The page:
Analyzer was Re: KIM-1 repair advice wanted
chenmel at earthlink.net
Fri Oct 7 21:36:49 CDT 2005
On Fri, 7 Oct 2005 21:01:51 +0100 (BST)
ard at p850ug1.demon.co.uk (Tony Duell) wrote:
> > > First thing would be
> > >to connect a logic analyzer to see if the CPU is still running
> > >a programm in ROM or not.
> > Hi
> > What is it with logic analyzers. Why not just an
> > oscilloscope. In most cases, one can be farther along
> > with an 'oscope in finding what is wrong by the
> > time one can get an analyzer connected and setup.
> > I've only had one time that I ever needed an analyzer
> > and even that time, it didn't work well because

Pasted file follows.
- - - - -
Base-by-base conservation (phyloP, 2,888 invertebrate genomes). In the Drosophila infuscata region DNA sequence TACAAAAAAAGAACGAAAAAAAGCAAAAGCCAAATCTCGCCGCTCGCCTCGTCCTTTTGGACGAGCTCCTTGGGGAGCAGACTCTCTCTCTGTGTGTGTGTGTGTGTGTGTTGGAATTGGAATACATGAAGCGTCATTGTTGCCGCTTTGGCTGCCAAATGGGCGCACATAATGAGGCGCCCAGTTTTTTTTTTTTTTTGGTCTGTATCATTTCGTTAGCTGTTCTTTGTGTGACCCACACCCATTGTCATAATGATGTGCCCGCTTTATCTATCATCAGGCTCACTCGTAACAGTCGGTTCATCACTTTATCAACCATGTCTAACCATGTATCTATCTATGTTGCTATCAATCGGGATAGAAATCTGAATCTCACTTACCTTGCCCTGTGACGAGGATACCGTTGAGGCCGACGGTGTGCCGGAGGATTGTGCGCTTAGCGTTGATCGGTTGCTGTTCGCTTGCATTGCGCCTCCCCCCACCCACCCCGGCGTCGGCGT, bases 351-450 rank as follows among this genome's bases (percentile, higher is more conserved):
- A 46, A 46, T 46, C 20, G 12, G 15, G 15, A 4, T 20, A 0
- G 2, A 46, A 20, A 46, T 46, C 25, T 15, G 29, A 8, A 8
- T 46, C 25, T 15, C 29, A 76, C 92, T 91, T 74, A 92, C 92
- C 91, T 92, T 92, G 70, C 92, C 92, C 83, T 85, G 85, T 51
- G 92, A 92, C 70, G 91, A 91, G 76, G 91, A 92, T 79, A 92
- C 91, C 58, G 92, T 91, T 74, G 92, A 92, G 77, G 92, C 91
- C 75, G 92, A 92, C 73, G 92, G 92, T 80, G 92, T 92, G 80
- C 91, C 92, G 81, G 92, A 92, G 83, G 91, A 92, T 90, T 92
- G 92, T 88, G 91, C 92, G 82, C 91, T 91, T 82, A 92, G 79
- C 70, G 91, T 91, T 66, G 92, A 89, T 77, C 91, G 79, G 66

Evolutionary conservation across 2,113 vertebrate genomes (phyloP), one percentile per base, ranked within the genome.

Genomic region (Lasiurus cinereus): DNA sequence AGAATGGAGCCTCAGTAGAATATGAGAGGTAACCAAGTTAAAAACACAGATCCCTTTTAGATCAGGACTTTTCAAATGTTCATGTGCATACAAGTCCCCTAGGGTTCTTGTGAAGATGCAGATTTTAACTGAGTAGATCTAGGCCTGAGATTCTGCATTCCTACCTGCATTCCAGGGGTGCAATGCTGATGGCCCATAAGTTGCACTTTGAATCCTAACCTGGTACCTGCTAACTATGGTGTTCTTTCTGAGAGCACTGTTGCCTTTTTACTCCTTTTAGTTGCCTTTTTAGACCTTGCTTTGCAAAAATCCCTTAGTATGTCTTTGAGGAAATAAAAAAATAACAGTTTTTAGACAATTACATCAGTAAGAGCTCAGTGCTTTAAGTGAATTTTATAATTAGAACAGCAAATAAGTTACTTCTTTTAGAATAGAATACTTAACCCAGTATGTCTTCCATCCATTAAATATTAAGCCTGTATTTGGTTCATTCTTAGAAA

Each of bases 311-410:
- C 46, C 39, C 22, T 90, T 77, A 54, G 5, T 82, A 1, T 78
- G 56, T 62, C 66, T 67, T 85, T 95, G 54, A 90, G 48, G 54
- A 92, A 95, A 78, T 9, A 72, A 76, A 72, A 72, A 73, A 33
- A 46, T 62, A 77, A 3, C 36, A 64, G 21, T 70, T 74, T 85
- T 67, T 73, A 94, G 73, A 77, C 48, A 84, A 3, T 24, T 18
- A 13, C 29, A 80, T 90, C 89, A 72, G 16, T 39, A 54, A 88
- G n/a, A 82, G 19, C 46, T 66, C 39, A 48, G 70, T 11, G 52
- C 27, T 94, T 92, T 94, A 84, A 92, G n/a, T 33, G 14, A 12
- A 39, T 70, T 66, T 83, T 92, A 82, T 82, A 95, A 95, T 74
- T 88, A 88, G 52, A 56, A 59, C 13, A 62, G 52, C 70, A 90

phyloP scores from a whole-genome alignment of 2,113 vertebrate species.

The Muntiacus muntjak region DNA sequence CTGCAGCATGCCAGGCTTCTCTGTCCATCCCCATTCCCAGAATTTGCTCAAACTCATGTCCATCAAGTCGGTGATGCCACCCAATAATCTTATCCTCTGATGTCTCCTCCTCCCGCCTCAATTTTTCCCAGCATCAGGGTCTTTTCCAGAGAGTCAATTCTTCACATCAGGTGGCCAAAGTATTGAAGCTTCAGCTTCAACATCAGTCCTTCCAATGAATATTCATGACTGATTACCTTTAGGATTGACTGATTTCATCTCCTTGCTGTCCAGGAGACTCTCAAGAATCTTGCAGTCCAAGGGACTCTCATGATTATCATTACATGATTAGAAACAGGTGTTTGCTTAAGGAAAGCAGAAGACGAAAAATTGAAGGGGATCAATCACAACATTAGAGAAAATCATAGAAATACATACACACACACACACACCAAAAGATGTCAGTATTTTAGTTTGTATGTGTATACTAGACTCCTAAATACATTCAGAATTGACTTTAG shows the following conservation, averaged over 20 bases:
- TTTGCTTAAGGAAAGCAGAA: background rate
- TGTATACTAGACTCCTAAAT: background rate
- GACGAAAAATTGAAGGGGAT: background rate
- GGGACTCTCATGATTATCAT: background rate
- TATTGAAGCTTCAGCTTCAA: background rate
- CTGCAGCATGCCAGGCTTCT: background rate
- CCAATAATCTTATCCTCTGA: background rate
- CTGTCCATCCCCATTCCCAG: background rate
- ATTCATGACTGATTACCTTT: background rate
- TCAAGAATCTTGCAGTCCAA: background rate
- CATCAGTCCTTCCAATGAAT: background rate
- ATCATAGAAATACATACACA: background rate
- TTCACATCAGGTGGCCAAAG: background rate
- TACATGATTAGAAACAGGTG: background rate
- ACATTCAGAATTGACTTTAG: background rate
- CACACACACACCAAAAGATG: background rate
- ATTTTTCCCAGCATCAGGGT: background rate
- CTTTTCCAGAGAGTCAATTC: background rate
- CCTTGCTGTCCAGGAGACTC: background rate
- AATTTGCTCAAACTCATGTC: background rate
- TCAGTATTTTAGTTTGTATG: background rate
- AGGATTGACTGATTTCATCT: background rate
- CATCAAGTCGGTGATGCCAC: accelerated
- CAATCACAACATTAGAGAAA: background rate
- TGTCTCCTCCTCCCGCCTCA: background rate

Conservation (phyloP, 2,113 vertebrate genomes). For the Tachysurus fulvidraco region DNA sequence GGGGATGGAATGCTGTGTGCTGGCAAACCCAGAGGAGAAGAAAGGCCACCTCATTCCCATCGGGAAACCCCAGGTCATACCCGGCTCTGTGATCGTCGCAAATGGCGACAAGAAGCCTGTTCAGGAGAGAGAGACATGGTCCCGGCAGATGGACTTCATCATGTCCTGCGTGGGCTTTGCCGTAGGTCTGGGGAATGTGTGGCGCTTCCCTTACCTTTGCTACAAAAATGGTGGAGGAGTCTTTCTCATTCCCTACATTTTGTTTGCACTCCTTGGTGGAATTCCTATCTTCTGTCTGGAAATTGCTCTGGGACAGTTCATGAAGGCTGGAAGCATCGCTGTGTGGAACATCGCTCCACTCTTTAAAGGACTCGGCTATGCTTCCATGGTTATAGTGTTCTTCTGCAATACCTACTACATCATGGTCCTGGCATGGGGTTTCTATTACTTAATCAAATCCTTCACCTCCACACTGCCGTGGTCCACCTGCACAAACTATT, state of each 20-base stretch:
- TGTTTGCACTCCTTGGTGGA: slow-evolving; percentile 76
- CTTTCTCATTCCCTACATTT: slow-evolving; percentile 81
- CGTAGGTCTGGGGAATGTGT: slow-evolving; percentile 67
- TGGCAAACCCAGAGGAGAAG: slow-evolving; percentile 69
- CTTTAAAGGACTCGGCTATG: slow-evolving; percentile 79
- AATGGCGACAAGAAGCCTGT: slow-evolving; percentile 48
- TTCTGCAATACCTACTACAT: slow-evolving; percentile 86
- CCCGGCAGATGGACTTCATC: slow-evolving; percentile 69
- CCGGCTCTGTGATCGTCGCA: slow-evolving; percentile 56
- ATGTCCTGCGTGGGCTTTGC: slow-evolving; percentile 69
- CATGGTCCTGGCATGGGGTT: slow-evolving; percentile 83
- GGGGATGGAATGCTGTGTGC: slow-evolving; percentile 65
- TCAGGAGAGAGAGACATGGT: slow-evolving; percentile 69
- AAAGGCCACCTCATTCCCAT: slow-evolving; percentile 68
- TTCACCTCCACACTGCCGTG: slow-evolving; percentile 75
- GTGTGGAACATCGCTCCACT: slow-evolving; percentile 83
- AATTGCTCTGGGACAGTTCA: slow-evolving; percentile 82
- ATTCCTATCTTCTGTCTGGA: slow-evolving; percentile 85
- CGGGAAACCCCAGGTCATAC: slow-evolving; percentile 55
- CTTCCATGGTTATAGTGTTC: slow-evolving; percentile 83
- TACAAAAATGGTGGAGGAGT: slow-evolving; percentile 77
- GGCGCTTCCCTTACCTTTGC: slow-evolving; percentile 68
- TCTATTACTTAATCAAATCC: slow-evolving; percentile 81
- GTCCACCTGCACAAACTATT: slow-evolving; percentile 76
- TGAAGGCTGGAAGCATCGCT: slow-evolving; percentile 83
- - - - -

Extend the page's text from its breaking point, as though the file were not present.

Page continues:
> > of the complexity of the problem ( design not failure ).
> > I'll admit that I've often thought of making one
> > of those address compare circuits to trigger the 'scope
> > but by the time I'd get serious, I'd found the problem.
> > Am I alone here or does everyone else think that an
> > analyzer is the ultimate tool?
> The logic analyser is not the ultimate faultfinding device. In fact
> the ultimate faultfinding device isn't made by Tektronix, Agilent or
> Lecroy, it doesn't come from RS components, Farnell, or Digikey. As
> I've said many times before, it's called a brain :-).
Back in the day, techs didn't get to use Logic Analyzers much in any
case. They were targeted as development tools, not for troubleshooting,
and only the high mucky-muck engineers had them. They were too
expensive (always in the five figures, usually the mid five figures) for
mere 'troubleshooting' and really not that well suited to such pursuits.
A Logic Analyzer is for things like developing a Data General mini.
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